Listen ear05 August 2019

Noise exposure from tools and equipment can be damaging to personnel. A range of PPE and other solutions can mitigate the risks

According to the Health and Safety Executive (HSE), hearing loss caused by work is preventable, but once hearing has gone, it won’t come back. Again, HSE estimates that more than two million people in Great Britain are exposed to unacceptable levels of noise at work, with noise-induced hearing loss (NIHL) the second most common reason for employers’ liability insurance claims for occupational health.

Exposure to many different sources of noise, such as pneumatic impact tools, drills and chainsaws, has a cumulative effect and can cause damage, even if a worker is only exposed to a single source for short time periods. Among the types of damage are tinnitus and deafness.

Employers have a duty to protect workers and take steps to reduce the risk under the Control of Noise at Work Regulations 2005. The regulations replaced the Noise at Work Regulations 1989. According to the HSE, the level at which employers must provide hearing protection and hearing protection zones is now 85 decibels (daily or weekly average exposure), and the level at which employers must assess the risk to workers’ health and provide them with information and training is now 80 decibels ( There is also an exposure limit value of 87 decibels, taking account of any reduction in exposure provided by hearing protection, above which workers must not be exposed.

Dr Karen McDonnell, occupational safety and health policy adviser at the Royal Society for the Prevention of Accidents, says: “Any business where there is an interfering noise for most of the day, [such as] a vacuum cleaner, busy street or crowded bar, can predispose you to risk. The rule of thumb being that if you must raise your voice to speak to someone two metres away, then your hearing may be damaged by the noise levels. More immediately obvious is where powered or pneumatic tools of machines are being used, [such as in] grounds maintenance, construction and manufacturing. Demolition, agriculture and waste recycling are all environments that, if the correct noise controls are not in place, NIHL may occur as a result.”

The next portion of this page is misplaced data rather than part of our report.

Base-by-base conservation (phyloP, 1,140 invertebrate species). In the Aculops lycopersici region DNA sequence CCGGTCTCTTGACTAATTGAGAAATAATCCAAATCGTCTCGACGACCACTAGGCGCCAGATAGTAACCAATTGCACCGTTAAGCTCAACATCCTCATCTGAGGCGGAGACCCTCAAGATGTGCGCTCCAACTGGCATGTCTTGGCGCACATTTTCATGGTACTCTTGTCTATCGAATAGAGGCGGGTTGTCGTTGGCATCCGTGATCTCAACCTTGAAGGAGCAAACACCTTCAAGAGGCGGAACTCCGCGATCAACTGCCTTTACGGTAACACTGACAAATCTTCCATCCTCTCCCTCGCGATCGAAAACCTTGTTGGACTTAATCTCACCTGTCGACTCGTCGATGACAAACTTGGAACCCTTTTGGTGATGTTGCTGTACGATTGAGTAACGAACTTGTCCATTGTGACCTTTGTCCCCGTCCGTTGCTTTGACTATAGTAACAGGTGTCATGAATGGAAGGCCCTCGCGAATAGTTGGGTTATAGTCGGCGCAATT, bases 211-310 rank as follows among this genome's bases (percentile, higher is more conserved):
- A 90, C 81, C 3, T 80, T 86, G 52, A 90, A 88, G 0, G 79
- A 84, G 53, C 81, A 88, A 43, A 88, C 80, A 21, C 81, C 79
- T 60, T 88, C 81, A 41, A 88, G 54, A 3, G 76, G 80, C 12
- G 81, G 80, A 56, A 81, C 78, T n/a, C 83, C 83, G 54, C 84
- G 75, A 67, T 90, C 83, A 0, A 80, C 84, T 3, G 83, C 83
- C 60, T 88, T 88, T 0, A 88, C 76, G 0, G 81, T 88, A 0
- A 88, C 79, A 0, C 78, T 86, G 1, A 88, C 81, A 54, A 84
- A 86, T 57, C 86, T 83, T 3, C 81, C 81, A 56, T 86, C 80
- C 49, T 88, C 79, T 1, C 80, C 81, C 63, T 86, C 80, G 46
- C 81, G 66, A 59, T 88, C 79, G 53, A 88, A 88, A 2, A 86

When it comes to noise, both management and the workforce need to work together to address workplace health issues. For employees, the HSE advises a mixture of obedience, reporting, and the right PPE for protection (

Employees need to help employers by using any noise control devices, and follow any working methods that are put in place. It is also advised that employees attend hearing checks and take some responsibility for their own hearing. Any problems with hearing protection or noise control devices should also be reported straight away.

Furthermore, they are advised to “wear any hearing protection” given and “wear it properly”. Training should have been given on how to do this. “Make sure you wear it all the time when you are doing noisy work, and when you are in hearing protection areas,” the HSE says. “Taking it off even for a short while means that your hearing could still be damaged”. And remember, look after your hearing protection.

There are a variety of different ear protection PPE on the market. The types that are available, according to national charity Action on Hearing Loss (, include:

●Disposable earplugs – usually made from mineral wadding, foam, or soft silicone.

●Reusable earplugs – made from foam, soft plastic, or rubber.

● Earplugs for the catering industry – can be detected using a metal detector.

● Custom-made earplugs – tend to be expensive, but should attenuate noise more effectively.

● Earmuffs (or ear defenders) – look like large headphones and have a hard cup fit.

● Canal caps – Useful for noise that comes and goes.

McDonnell adds that employees should ask their employer about risks to hearing, where noisy areas are, and whether any monitoring been carried out. “Where monitoring has identified areas where workers may be at risk, these should be clearly delineated, and the range of control measures in place explained to workers. Through being involved in the conversation about noise control measures, workers become engaged and more likely to ensure control measures provided are used and correctly maintained,” she says.

“Workers should be aware of the requirement to wear hearing protection where extra protection is needed after noise reduction control measures are put in place. Hearing protectors may also be used as a short-term control until employers have put in place other noise reduction control measures. Where issued hearing protectors must be provided free of charge, and training provided to ensure they are used in the right way.”


While it is accepted that PPE, such as ear protectors, can help in combating high noise exposure, Jonathan Wilkins, director at industrial automation parts supplier EU Automation, warns that it can also be counterproductive, because “the complete absence of sounds” can also be distressing. He explains that sensory deprivation, which includes isolation from sounds for extended periods, is currently categorised by Amnesty International as white psychological torture.

“Using PPE has contributed to reducing job-related hearing loss claims, but overusing them has several shortcomings. The main one is that ear protectors reduce workers’ ability to communicate with others, which can lead to a feeling of alienation and consequently poor job satisfaction,” he says.

“Another problem is that workers may be unable to hear fire alarms and other sounds that should alert them, such as those produced by an approaching vehicle. Lastly, with PPE, there’s always the risk that workers might choose not to wear it for reasons of comfort and hygiene, or that they might fail to alert the manager if their PPE is broken or doesn’t fit properly.”